Oh, to be a student again
For the first time in nine years, I found myself back on campus this summer for a close-up look at the university that has been transformed into a showplace.
On a rainy, gloomy day in June, I returned with my husband, Abe, to see the campus changes for myself. My last visit was in May 1997 after my own good-bye party, leaving the university after a long association as a student, adjunct faculty and editor of this same magazine for nearly 12 years.
First, we headed for Tangeman University Center. Good old TUC, that dark, brooding hulk of a building, with the sad piano shoved back into a corner on the first floor and the fast food joint off to the right as you walked in.
But this couldn't be Tangeman. This was a show of light pouring through a soaring atrium, illuminating the spaces below.
I remember that the cavernous hall was always littered with the detritus of campus life: fliers for various political and social meetings, crumpled cheeseburger wrappers, a lost book bag or two, broken umbrellas, even an abandoned bicycle missing its front wheel. Weary students would grab a little shut-eye while sitting in the torn and tattered chairs. I'll never forget a note I found on the floor, dropped by its author or intended recipient: "Jennifer, ask your doctor to up your meds. You're depressing me."
"Are we really in TUC?" I asked incredulously. The huge entry hall was more than just clean; in fact, it glowed with vigor and health. With the university bookstore, movie theater, game room and places to eat, you could live your entire life in TUC and never have to venture outside into the cruel world.
But out into the cruel world we went, only to be awed again. Wide-eyed, we stepped into the Steger Student Life Center, a modern wonder anchored by two metaphors of student life: a state-of-the-art computer center on one end and a two-story Starbucks on the other. You can even grab a sandwich to counter the caffeine. No wonder the Steger Center was buzzing with energy.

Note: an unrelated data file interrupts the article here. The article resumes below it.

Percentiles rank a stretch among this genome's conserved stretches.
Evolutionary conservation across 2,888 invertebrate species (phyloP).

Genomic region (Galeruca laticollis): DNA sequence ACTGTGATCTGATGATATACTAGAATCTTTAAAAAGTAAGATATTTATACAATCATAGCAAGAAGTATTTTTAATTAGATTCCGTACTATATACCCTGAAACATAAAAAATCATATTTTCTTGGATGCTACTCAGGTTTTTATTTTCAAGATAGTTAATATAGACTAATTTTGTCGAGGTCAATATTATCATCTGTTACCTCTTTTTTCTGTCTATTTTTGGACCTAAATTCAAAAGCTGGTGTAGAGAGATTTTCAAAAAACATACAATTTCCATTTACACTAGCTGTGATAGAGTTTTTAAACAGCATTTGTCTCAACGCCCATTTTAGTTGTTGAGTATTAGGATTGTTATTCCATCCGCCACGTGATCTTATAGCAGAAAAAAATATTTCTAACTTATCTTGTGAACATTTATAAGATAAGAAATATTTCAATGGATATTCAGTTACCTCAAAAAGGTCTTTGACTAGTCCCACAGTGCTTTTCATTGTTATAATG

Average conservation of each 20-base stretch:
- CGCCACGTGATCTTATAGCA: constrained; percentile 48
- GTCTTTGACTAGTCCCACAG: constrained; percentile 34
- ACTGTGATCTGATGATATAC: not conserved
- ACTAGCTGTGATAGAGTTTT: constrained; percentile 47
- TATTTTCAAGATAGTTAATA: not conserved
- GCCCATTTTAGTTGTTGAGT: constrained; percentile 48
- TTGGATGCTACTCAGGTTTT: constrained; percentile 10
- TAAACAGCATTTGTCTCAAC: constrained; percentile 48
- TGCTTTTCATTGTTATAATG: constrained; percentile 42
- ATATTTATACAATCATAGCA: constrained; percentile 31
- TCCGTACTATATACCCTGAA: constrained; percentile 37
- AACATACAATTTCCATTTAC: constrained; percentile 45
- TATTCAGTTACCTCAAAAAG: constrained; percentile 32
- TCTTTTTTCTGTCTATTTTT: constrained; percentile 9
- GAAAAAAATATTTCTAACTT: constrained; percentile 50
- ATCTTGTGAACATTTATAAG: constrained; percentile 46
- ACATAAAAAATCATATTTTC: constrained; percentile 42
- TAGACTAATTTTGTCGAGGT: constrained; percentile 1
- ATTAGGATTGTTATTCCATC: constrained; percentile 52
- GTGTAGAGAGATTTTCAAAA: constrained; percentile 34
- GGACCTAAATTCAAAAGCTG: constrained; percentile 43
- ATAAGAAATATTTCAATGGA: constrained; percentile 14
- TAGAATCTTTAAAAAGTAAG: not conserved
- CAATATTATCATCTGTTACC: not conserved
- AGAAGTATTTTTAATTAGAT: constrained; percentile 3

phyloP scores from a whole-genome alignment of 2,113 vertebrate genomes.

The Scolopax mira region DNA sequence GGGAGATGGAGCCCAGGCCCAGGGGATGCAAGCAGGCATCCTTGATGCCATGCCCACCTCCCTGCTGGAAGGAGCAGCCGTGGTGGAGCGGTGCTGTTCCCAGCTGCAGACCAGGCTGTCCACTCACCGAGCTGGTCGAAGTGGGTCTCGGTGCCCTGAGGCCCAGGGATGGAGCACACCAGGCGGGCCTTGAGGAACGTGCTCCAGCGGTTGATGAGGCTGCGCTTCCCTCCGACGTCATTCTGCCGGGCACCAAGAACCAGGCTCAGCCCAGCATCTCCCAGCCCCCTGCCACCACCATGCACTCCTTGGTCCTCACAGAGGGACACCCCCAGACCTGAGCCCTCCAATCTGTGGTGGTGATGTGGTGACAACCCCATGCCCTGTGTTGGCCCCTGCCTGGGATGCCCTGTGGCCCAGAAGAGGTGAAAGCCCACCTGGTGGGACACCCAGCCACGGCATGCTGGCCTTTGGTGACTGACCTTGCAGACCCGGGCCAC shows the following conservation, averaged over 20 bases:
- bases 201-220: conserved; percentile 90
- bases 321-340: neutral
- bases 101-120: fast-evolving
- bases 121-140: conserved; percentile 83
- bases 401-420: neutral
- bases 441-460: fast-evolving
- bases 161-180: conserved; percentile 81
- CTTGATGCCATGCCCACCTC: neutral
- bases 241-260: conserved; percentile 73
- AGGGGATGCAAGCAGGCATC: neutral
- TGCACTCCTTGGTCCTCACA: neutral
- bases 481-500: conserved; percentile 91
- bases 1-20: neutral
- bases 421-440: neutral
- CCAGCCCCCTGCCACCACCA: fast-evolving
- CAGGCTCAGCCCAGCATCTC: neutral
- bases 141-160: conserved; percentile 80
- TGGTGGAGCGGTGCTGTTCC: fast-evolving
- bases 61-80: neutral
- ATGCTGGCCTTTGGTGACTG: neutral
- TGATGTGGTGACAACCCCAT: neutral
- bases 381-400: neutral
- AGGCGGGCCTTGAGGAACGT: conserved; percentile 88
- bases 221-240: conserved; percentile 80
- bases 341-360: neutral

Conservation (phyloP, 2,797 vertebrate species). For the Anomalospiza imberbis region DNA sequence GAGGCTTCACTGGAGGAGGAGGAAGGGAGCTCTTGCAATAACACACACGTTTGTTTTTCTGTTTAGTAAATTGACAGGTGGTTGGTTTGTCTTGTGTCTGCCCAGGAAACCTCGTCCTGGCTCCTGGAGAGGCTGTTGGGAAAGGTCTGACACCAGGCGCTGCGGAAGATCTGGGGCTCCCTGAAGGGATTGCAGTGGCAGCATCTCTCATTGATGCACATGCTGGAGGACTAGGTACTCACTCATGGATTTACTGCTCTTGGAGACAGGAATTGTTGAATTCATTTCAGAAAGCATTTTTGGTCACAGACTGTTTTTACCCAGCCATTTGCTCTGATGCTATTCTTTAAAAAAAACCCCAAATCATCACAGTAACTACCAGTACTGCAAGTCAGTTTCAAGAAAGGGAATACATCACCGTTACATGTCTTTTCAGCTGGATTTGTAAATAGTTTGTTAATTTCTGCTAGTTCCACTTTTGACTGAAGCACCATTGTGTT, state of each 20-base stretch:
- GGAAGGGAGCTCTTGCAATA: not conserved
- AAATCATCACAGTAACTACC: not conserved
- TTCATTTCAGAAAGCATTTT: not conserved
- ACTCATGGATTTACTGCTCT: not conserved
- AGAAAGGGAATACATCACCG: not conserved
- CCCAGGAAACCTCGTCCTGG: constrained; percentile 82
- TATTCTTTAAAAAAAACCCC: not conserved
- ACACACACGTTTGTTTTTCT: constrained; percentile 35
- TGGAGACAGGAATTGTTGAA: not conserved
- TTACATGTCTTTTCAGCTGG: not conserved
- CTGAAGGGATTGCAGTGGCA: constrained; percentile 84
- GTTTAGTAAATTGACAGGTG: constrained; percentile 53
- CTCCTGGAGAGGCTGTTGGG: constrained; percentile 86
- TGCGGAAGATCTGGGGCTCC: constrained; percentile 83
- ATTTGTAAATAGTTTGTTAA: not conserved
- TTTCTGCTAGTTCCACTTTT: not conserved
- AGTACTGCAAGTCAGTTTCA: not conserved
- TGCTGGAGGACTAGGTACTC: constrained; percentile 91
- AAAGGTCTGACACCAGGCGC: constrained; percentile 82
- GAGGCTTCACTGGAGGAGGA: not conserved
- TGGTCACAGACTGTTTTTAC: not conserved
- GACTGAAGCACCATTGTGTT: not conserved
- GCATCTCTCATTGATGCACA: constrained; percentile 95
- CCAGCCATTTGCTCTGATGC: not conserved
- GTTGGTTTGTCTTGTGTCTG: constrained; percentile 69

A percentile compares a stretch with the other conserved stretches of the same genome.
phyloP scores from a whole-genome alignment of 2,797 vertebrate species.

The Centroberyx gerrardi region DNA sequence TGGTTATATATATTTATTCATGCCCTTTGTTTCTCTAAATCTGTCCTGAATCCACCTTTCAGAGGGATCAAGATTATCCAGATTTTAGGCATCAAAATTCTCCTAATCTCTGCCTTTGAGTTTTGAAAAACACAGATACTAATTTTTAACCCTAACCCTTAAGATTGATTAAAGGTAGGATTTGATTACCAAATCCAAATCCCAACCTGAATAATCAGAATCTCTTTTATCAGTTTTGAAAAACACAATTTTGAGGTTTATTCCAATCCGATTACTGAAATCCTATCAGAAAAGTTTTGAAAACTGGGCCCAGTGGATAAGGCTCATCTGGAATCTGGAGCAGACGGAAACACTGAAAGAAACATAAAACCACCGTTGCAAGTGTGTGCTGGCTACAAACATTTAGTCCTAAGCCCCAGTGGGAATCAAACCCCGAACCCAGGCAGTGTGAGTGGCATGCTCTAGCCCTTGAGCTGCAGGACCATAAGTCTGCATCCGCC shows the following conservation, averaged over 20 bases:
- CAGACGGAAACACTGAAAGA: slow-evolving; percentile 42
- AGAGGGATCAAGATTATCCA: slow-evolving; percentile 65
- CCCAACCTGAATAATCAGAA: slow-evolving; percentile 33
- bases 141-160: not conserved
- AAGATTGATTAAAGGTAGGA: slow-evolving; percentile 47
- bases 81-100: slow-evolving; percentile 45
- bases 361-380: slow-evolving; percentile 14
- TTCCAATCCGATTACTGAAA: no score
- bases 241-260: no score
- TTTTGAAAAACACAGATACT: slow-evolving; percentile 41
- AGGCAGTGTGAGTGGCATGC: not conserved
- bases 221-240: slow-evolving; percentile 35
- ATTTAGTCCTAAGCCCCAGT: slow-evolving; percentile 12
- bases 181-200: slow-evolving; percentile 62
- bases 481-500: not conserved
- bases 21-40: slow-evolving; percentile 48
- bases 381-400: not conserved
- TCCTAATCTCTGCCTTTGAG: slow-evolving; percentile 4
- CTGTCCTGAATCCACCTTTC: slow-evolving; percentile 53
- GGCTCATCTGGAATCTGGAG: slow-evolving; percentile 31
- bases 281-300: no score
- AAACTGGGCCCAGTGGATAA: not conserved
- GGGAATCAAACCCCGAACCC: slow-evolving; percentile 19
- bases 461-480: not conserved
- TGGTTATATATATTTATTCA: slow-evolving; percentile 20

Next on the tour was the Campus Recreation Center. I was fighting UC-student envy — where were these amenities when I was a student here? I would have been fit! I would have been fed! Everywhere we turned there was something to see — two pools, a climbing wall, restaurants, classrooms, a convenience store for a quick energy boost. Even though the quarter was over, the place was full of students and staff.
The rain finally lifted, and we walked over to see McMicken Commons, a green space that had actually been conceived and planted during my UC tenure. In the scrim of the rainstorm's afterglow, the commons looked as if it had just had a makeover at the Emerald City, so rich and green and shimmery was the lawn. The whole campus looks cool and lush.
I have been fortunate to work at three city universities (UC, the University of Houston and the University of Southern Maine), but none is as spectacular as the new University of Cincinnati. Viewing the campus on the UC Web site or even in the pages of this wonderful magazine does not do it justice; you have to see it for yourself.
I will always be a Bearcat, but in my next life, I hope to be a UC freshman.
Jean Peck is the marketing director for a law firm in Portland, Maine. She is the author of "At the Fire's Center" and co-author (with Abe) of the forthcoming "Maine's Jewish Heritage." "We live five minutes from the ocean," she says, "15 from the nearest lake, 20 from the closest mountain range. Winter is too long and summer is way too brief, but life is pretty good up north."